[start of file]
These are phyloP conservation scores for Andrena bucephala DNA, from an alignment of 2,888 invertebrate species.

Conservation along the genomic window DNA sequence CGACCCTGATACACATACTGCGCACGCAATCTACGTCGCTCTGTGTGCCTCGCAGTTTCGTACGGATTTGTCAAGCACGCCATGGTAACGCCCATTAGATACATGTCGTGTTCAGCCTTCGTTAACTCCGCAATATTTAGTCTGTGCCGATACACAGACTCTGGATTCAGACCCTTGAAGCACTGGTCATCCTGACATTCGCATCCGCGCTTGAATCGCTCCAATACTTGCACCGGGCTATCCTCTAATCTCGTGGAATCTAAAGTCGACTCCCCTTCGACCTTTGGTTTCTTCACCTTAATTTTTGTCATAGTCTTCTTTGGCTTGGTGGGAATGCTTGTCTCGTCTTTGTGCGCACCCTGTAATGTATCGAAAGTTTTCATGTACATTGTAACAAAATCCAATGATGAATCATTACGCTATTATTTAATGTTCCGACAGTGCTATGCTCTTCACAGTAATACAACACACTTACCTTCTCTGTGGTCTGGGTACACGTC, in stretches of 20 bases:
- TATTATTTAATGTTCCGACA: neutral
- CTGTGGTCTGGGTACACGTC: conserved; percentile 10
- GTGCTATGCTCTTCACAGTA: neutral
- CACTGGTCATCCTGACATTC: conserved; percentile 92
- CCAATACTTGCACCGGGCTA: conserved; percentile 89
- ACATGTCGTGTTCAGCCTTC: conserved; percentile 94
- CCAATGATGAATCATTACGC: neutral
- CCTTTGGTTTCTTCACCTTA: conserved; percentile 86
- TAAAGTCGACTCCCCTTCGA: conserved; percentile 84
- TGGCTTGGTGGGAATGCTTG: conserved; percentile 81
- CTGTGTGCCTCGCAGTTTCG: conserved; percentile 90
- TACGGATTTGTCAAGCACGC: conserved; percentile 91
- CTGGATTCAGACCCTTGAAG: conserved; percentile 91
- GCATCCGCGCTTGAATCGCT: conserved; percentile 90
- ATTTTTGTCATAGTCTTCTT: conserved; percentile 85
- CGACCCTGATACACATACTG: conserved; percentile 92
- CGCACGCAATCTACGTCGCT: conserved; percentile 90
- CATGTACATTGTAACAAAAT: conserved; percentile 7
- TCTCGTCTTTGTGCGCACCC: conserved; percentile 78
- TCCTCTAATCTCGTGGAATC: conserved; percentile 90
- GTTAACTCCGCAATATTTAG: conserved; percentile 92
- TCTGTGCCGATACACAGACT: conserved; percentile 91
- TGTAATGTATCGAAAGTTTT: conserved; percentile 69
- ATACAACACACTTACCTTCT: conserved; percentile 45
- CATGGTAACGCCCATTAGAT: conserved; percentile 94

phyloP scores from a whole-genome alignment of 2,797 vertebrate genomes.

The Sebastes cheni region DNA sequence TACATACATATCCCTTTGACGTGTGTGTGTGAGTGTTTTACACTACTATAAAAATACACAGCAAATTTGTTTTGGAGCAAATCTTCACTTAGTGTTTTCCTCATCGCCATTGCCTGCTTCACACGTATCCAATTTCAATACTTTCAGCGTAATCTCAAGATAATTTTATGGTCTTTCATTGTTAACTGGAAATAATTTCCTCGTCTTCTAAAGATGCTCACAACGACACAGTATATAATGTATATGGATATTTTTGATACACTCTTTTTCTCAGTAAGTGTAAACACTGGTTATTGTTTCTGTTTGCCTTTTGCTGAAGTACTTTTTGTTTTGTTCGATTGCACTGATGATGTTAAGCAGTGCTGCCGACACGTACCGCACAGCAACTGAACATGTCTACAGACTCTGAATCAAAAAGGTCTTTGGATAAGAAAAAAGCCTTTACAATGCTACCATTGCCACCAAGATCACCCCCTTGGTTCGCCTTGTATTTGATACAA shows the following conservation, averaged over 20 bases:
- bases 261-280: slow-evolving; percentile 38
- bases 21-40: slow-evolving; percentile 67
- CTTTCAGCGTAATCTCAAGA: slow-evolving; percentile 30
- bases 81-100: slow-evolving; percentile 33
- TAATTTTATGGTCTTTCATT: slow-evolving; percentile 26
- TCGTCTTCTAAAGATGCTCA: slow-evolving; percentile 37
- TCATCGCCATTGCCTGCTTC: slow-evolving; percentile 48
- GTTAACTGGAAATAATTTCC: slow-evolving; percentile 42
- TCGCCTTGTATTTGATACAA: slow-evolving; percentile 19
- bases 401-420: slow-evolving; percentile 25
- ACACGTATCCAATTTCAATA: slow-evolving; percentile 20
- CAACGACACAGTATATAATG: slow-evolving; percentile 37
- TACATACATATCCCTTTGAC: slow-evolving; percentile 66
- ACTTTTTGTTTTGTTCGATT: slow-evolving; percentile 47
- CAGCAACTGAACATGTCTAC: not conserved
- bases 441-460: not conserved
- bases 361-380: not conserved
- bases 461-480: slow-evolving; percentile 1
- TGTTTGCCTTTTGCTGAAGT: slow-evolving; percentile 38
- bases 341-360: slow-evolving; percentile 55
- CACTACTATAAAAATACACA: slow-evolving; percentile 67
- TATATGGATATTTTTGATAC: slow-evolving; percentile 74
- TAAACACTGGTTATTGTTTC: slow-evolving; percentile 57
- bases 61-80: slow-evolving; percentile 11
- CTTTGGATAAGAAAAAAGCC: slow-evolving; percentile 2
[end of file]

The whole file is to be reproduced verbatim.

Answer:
These are phyloP conservation scores for Andrena bucephala DNA, from an alignment of 2,888 invertebrate species.

Conservation along the genomic window DNA sequence CGACCCTGATACACATACTGCGCACGCAATCTACGTCGCTCTGTGTGCCTCGCAGTTTCGTACGGATTTGTCAAGCACGCCATGGTAACGCCCATTAGATACATGTCGTGTTCAGCCTTCGTTAACTCCGCAATATTTAGTCTGTGCCGATACACAGACTCTGGATTCAGACCCTTGAAGCACTGGTCATCCTGACATTCGCATCCGCGCTTGAATCGCTCCAATACTTGCACCGGGCTATCCTCTAATCTCGTGGAATCTAAAGTCGACTCCCCTTCGACCTTTGGTTTCTTCACCTTAATTTTTGTCATAGTCTTCTTTGGCTTGGTGGGAATGCTTGTCTCGTCTTTGTGCGCACCCTGTAATGTATCGAAAGTTTTCATGTACATTGTAACAAAATCCAATGATGAATCATTACGCTATTATTTAATGTTCCGACAGTGCTATGCTCTTCACAGTAATACAACACACTTACCTTCTCTGTGGTCTGGGTACACGTC, in stretches of 20 bases:
- TATTATTTAATGTTCCGACA: neutral
- CTGTGGTCTGGGTACACGTC: conserved; percentile 10
- GTGCTATGCTCTTCACAGTA: neutral
- CACTGGTCATCCTGACATTC: conserved; percentile 92
- CCAATACTTGCACCGGGCTA: conserved; percentile 89
- ACATGTCGTGTTCAGCCTTC: conserved; percentile 94
- CCAATGATGAATCATTACGC: neutral
- CCTTTGGTTTCTTCACCTTA: conserved; percentile 86
- TAAAGTCGACTCCCCTTCGA: conserved; percentile 84
- TGGCTTGGTGGGAATGCTTG: conserved; percentile 81
- CTGTGTGCCTCGCAGTTTCG: conserved; percentile 90
- TACGGATTTGTCAAGCACGC: conserved; percentile 91
- CTGGATTCAGACCCTTGAAG: conserved; percentile 91
- GCATCCGCGCTTGAATCGCT: conserved; percentile 90
- ATTTTTGTCATAGTCTTCTT: conserved; percentile 85
- CGACCCTGATACACATACTG: conserved; percentile 92
- CGCACGCAATCTACGTCGCT: conserved; percentile 90
- CATGTACATTGTAACAAAAT: conserved; percentile 7
- TCTCGTCTTTGTGCGCACCC: conserved; percentile 78
- TCCTCTAATCTCGTGGAATC: conserved; percentile 90
- GTTAACTCCGCAATATTTAG: conserved; percentile 92
- TCTGTGCCGATACACAGACT: conserved; percentile 91
- TGTAATGTATCGAAAGTTTT: conserved; percentile 69
- ATACAACACACTTACCTTCT: conserved; percentile 45
- CATGGTAACGCCCATTAGAT: conserved; percentile 94

phyloP scores from a whole-genome alignment of 2,797 vertebrate genomes.

The Sebastes cheni region DNA sequence TACATACATATCCCTTTGACGTGTGTGTGTGAGTGTTTTACACTACTATAAAAATACACAGCAAATTTGTTTTGGAGCAAATCTTCACTTAGTGTTTTCCTCATCGCCATTGCCTGCTTCACACGTATCCAATTTCAATACTTTCAGCGTAATCTCAAGATAATTTTATGGTCTTTCATTGTTAACTGGAAATAATTTCCTCGTCTTCTAAAGATGCTCACAACGACACAGTATATAATGTATATGGATATTTTTGATACACTCTTTTTCTCAGTAAGTGTAAACACTGGTTATTGTTTCTGTTTGCCTTTTGCTGAAGTACTTTTTGTTTTGTTCGATTGCACTGATGATGTTAAGCAGTGCTGCCGACACGTACCGCACAGCAACTGAACATGTCTACAGACTCTGAATCAAAAAGGTCTTTGGATAAGAAAAAAGCCTTTACAATGCTACCATTGCCACCAAGATCACCCCCTTGGTTCGCCTTGTATTTGATACAA shows the following conservation, averaged over 20 bases:
- bases 261-280: slow-evolving; percentile 38
- bases 21-40: slow-evolving; percentile 67
- CTTTCAGCGTAATCTCAAGA: slow-evolving; percentile 30
- bases 81-100: slow-evolving; percentile 33
- TAATTTTATGGTCTTTCATT: slow-evolving; percentile 26
- TCGTCTTCTAAAGATGCTCA: slow-evolving; percentile 37
- TCATCGCCATTGCCTGCTTC: slow-evolving; percentile 48
- GTTAACTGGAAATAATTTCC: slow-evolving; percentile 42
- TCGCCTTGTATTTGATACAA: slow-evolving; percentile 19
- bases 401-420: slow-evolving; percentile 25
- ACACGTATCCAATTTCAATA: slow-evolving; percentile 20
- CAACGACACAGTATATAATG: slow-evolving; percentile 37
- TACATACATATCCCTTTGAC: slow-evolving; percentile 66
- ACTTTTTGTTTTGTTCGATT: slow-evolving; percentile 47
- CAGCAACTGAACATGTCTAC: not conserved
- bases 441-460: not conserved
- bases 361-380: not conserved
- bases 461-480: slow-evolving; percentile 1
- TGTTTGCCTTTTGCTGAAGT: slow-evolving; percentile 38
- bases 341-360: slow-evolving; percentile 55
- CACTACTATAAAAATACACA: slow-evolving; percentile 67
- TATATGGATATTTTTGATAC: slow-evolving; percentile 74
- TAAACACTGGTTATTGTTTC: slow-evolving; percentile 57
- bases 61-80: slow-evolving; percentile 11
- CTTTGGATAAGAAAAAAGCC: slow-evolving; percentile 2